Batteries are toxic to dogs, so if you think your dog has eaten a battery, call your vet right away.
Why would my dog eat a battery?
Dogs have the unfortunate habit of eating first and thinking later. They eat batteries not because they taste good, but because they are interesting and unusual to dogs, and dogs are curious creatures.
In addition to that, some breeds of dog, such as Labradors, just really love to eat and chew on anything and everything.
The chances of dogs eating or chewing batteries are also fairly high because many household items like remote controls, watches, toys, hearing aids, and smoke alarms contain them.
What happens of a dog eats a battery?
Dogs are most likely to consume alkaline dry cell batteries (e.g., 9-volt, D, C, AA, AAA) or button/disc batteries. If a dog chews or swallows a battery, it will cause different problems.
Standard Alkaline Batteries
When swallowed, alkaline batteries can cause irritation or obstruction in the dog's digestive tract. When chewed, they can also cause some chemical burns in their mouth.
The majority of household alkaline batteries contain potassium hydroxide or sodium hydroxide. When these compounds come into contact with the dog's internal tissues, liquefaction necrosis develops, resulting in deeply penetrating ulcers.
Electric current can pass through disc-shaped or button batteries to the tissues of the gastrointestinal tract. This can cause current-induced necrosis, which can lead to perforation of the mouth, esophagus, stomach, or small intestine.
Lithium button batteries are the most dangerous. Just one 3-volt battery can result in severe necrosis to the esophagus or gastrointestinal tract within 15 to 30 minutes.
Heavy metals (such as zinc, mercury, lead, cobalt, nickel, or cadmium) are present in some batteries. Heavy metal toxicity can result from ingesting these types of batteries. This is uncommon and usually occurs when the battery remains in the gastrointestinal tract for more than two or three days.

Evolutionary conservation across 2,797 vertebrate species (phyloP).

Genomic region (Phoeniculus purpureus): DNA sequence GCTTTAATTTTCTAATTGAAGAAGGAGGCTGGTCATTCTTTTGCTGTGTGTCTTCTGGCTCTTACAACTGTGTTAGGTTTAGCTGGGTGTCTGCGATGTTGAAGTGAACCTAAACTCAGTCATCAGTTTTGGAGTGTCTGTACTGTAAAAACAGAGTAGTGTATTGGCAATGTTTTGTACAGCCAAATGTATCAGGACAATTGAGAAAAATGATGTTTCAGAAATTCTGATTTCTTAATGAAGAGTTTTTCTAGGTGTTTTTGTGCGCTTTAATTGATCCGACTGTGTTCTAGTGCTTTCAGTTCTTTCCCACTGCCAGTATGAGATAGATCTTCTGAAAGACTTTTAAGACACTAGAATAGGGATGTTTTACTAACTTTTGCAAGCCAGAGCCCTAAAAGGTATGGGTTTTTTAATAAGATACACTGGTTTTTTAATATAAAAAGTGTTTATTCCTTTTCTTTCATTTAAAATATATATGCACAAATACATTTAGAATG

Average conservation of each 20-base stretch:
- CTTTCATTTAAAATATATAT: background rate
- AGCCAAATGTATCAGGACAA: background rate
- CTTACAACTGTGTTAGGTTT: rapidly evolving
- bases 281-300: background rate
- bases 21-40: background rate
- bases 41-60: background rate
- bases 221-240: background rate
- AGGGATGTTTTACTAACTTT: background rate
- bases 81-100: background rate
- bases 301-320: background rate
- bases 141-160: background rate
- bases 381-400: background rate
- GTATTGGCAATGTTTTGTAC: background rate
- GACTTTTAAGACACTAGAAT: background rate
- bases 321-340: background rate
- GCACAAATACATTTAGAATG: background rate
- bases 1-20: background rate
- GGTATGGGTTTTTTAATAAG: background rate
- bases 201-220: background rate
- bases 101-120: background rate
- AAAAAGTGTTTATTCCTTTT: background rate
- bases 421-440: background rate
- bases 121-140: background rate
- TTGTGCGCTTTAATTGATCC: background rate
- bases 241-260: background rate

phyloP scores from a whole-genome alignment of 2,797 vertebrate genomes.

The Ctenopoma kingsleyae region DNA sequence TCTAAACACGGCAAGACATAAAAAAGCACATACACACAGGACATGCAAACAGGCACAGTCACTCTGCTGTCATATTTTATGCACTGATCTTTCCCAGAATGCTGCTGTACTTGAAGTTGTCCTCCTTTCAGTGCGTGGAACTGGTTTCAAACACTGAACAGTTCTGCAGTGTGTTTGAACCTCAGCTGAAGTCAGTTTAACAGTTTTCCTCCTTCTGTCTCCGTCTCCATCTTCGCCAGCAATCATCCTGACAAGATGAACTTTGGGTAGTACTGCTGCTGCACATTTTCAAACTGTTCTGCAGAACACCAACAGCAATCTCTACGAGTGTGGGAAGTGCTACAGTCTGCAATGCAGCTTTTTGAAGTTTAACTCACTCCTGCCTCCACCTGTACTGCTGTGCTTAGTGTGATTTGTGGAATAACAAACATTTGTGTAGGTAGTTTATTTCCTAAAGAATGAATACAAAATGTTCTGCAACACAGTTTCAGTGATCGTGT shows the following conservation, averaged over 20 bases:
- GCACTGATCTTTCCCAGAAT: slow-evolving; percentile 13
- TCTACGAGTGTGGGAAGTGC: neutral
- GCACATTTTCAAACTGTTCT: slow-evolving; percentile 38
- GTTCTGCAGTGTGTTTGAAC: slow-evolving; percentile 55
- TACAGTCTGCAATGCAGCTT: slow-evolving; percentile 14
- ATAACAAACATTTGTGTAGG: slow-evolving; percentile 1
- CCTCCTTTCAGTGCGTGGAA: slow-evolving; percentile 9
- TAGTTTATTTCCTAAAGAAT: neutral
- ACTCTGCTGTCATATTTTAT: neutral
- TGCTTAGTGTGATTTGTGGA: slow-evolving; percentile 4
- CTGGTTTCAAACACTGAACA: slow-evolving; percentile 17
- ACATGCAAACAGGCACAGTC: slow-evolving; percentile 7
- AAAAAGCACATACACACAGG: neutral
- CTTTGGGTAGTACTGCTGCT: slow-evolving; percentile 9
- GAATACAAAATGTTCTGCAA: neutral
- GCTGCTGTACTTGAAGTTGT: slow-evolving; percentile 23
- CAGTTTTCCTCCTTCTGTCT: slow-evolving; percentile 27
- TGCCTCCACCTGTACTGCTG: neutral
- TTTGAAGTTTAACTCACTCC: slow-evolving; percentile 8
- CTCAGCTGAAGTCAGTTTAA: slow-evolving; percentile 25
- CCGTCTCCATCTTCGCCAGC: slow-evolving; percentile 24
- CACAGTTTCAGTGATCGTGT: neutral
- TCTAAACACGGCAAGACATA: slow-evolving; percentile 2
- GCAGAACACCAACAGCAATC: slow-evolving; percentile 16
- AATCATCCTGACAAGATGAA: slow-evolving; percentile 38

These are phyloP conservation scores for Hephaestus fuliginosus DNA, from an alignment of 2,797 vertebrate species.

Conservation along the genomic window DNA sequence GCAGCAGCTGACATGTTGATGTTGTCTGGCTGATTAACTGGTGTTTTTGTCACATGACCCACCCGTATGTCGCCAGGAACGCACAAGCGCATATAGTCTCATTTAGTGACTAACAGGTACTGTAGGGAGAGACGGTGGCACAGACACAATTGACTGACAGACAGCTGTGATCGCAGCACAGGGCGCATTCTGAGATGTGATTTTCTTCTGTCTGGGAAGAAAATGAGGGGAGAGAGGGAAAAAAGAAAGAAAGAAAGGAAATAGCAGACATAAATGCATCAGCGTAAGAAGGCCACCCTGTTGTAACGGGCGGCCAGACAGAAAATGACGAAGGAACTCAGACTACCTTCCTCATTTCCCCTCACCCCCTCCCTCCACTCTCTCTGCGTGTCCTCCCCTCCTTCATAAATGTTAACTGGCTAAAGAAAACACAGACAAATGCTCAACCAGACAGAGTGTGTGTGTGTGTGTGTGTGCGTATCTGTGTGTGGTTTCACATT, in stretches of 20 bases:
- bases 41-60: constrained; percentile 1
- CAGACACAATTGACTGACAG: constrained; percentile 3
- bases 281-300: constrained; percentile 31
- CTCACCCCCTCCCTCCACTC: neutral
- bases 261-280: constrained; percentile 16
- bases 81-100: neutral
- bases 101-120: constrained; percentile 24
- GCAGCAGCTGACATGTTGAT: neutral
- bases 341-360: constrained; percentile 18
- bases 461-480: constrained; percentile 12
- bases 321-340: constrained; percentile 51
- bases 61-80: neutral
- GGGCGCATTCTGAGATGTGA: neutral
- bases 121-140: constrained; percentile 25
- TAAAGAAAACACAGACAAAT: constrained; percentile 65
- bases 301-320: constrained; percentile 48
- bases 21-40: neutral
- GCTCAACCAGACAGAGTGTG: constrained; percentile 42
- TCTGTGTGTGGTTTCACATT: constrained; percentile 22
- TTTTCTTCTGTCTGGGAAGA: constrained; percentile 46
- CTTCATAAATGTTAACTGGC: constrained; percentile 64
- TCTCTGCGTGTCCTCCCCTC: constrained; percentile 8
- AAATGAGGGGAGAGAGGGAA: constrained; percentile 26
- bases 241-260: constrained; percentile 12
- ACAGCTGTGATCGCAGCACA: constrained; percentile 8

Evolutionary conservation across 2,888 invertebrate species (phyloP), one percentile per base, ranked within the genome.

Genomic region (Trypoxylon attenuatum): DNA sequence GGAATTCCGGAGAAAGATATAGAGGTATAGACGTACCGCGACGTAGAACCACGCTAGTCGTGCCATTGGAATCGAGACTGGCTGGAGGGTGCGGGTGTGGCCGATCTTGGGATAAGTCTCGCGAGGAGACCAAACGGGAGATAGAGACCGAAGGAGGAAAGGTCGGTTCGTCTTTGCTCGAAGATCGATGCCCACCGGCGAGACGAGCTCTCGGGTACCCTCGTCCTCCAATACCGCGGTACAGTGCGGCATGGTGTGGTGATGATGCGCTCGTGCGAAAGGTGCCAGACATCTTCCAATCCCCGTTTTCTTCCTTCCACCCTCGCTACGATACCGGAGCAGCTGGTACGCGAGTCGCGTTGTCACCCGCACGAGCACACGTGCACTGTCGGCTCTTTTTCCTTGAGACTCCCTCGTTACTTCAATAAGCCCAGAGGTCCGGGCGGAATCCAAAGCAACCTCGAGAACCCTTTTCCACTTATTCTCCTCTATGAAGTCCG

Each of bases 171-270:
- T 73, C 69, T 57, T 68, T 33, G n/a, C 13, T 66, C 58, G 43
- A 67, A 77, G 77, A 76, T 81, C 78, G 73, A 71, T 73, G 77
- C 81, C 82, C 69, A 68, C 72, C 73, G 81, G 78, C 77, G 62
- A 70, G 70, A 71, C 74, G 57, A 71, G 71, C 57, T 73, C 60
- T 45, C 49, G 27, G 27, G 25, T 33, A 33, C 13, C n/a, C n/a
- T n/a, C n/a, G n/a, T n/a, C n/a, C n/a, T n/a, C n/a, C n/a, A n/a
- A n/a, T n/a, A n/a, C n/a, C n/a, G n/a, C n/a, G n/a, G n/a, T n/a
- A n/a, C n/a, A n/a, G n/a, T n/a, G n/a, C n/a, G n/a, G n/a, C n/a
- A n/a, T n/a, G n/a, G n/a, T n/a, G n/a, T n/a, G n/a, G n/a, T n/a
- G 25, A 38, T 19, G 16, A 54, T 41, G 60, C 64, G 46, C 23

Whatever type of battery your dog eats, it's essential that you seek veterinary attention immediately.
IMPORTANT: If you suspect your dog has swallowed a battery, do not try to Induce vomiting. Vomiting may cause corrosive injury to the esophagus and oropharynx.
The veterinarian will perform a thorough oral and physical examination, as well as thoroughly flush and lavage the mouth. X-rays will be taken to determine whether or not the battery is present in the stomach.
To prevent corrosive injury, the battery should be removed promptly. The use of endoscopy or surgery may be necessary.
Once the battery is removed, followup treatment may include anti-ulcer medication and a bland or high-fiber diet.
To prevent your dog from chewing or eating batteries in the first place, keep battery packages, remote controls, household appliances and toys that contain batteries out of reach in secured cupboards or drawers.
Allow your dog to play with battery-powered toys under close supervision, and remove the battery immediately if the dog "kills" the toy. To avoid choking, dispose of any broken toys.